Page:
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Let's talk about "escrow". When you're closing on your new house, an escrow agent is used to make certain the process will close appropriately and on time. A place is said to be in escrow when in the closing process, money is secured by a third party on behalf of a buyer and a seller when the exchange of money takes place. PayPal is a good example of an escrow company.

The escrow holder makes sure that all terms and conditions of the seller's and buyer's agreement are performed prior to the sale being completed. This includes getting monies and records, filling out required forms, and seeking out the release documents for any loans or liens that were paid with the transaction, assuring you have a free title to your place before the final price is fully paid.

Escrow holders want to acquire the following legal documents:

  • Tax statements
  • Fire and other insurance policies
  • Title insurance policies
  • Terms of sale and any seller-assisted financing
  • Requests for payment for various services to be paid out of escrow funds
  • Loan documents

Closing on the house happens when the steps of the escrow are done. All expenses like title insurance, inspections and real estate commissions are paid. You'll then obtain the title to the home and the title insurance gets issued as agreed upon in the escrow instructions.

When closing is completed, you'll submit a payment to the escrow agent. You'll know when it's time to submit the form of payment.

The Escrow Holder Will:

  • Prepare escrow instructions
  • Perform a title research
  • Comply with the bank's guidelines as noted in the escrow agreement
  • Receive payments from the buyer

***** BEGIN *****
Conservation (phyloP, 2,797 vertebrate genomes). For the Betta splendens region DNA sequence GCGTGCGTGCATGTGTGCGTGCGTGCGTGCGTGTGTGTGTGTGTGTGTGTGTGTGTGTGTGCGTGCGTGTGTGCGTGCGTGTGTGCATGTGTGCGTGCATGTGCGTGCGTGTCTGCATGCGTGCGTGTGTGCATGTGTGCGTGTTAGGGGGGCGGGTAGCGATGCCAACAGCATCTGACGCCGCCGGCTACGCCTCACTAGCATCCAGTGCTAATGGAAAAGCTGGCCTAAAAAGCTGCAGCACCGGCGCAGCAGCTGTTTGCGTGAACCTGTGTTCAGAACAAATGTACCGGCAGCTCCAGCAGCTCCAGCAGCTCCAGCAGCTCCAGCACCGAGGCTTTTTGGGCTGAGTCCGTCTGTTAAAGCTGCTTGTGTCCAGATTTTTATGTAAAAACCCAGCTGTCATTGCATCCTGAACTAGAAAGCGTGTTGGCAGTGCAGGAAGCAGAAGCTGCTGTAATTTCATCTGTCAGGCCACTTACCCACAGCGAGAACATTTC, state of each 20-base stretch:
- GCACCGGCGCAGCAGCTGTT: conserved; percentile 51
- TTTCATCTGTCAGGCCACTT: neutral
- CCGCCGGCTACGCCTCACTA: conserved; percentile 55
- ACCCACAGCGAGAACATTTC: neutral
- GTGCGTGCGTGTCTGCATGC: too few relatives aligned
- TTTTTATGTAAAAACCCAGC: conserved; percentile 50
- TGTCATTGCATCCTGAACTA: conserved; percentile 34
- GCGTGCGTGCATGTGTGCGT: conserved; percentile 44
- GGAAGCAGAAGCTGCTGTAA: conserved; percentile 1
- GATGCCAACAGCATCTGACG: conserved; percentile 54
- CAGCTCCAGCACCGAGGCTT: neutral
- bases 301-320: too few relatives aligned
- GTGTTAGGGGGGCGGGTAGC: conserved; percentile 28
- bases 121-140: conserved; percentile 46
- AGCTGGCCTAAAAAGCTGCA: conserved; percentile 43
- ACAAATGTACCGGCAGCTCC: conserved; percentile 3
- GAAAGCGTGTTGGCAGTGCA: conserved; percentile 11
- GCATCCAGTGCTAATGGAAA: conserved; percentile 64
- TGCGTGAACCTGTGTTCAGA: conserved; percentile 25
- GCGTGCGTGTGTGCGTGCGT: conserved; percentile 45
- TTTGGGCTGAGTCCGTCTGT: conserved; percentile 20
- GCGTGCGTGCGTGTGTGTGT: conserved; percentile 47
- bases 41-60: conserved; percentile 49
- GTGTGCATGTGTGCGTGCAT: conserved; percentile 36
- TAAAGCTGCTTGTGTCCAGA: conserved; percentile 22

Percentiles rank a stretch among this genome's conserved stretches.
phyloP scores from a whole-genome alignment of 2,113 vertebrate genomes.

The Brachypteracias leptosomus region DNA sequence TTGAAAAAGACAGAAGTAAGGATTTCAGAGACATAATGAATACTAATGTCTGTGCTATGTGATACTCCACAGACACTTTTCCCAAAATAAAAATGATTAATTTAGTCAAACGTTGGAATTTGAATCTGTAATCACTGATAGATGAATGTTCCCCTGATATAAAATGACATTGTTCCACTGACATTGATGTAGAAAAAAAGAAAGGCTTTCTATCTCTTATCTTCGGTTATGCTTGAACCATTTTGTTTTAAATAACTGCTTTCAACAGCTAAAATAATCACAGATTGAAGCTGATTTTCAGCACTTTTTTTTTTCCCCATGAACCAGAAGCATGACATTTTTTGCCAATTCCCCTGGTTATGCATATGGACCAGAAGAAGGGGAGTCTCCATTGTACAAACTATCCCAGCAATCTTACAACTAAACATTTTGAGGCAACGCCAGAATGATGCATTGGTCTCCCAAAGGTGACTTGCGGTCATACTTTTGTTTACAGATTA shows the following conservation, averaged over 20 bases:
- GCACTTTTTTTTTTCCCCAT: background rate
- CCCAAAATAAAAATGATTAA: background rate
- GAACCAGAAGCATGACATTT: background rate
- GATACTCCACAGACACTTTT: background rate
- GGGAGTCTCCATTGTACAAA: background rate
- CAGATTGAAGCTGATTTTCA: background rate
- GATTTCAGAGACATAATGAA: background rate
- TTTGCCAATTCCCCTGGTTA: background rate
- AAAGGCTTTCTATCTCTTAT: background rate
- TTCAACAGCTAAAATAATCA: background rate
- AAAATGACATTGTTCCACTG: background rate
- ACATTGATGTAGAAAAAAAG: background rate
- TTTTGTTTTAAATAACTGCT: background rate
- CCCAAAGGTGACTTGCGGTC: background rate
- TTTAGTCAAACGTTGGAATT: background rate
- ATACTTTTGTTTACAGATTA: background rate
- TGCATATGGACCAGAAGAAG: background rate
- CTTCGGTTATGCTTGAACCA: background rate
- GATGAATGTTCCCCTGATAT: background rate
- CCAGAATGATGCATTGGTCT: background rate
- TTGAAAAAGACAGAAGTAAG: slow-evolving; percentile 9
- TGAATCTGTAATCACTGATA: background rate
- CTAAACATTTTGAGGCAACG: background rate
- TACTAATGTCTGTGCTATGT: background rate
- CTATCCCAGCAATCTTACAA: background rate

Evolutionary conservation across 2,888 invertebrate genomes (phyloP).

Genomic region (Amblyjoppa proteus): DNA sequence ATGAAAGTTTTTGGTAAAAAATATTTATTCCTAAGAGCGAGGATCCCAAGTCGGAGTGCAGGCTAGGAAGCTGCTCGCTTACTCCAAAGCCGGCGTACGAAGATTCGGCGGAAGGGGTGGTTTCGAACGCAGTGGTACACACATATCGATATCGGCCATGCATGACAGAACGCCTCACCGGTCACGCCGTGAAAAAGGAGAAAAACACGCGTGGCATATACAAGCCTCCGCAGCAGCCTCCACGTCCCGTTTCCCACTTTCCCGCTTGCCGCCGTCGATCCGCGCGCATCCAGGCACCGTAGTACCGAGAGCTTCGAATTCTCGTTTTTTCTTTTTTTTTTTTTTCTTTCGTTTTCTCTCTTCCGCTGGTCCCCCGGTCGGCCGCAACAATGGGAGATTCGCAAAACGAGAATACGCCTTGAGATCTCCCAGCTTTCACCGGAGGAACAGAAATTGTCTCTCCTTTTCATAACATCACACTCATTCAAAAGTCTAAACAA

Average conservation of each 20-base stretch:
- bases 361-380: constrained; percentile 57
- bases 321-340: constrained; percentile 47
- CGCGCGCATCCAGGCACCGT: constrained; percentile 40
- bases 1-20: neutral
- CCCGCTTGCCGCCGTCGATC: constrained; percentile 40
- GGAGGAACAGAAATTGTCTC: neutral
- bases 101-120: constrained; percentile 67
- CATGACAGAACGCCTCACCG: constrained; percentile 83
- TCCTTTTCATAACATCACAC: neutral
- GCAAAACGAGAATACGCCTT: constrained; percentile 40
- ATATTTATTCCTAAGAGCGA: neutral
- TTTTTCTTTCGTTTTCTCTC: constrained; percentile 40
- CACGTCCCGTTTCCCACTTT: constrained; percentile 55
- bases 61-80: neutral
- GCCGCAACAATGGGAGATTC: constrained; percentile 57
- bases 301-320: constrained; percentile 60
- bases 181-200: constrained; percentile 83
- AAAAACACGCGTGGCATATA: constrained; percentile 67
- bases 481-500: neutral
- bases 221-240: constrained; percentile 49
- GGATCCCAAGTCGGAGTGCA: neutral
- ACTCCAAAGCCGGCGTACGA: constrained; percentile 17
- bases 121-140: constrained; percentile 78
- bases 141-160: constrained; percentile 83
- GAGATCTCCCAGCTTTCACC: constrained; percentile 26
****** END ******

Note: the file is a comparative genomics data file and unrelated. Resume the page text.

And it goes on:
• Prorate insurance, tax, interest and other payments according to instructions
  • Record deeds and other legal documents as instructed
  • Obtain title insurance policy
  • Close escrow when all terms of agreement of seller and buyer are met
  • Disburse monies and finalize instructions

The Escrow Holder Will Not:

  • Give advice - the escrow agent has to remain an impartial, third-party status
  • Dispense opinions about the outcome of your taxes
The Escrow Holder Will:
The Escrow Holder Won't:
  • Assemble escrow instructions
  • Request title inquiry
  • Meet the bank's guidelines as outlined in the escrow agreement
  • Receive payments from the buyer
  • Prorate interest, insurance, tax and other payments according to instructions
  • Record deeds and other paperwork as instructed
  • Request title insurance policy
  • Close escrow when all terms of agreement of seller and buyer are complete
  • Disburse payments and finalize instructions
  • Advise you - the escrow holder stays at an impartial, third-party status
  • Dispense opinions about future tax estimations

Mortgage Escrow Account

Creating a Mortgage Escrow Account helps keep track of on-going expenses while there's a loan on your house. Usually, the home buyer makes a payment at closing and also makes regular deposits through their monthly mortgage payment to fund the Escrow Account.

This is a quick run-down of the escrow process. Your individual process might be unique based on your lender and your escrow holder.

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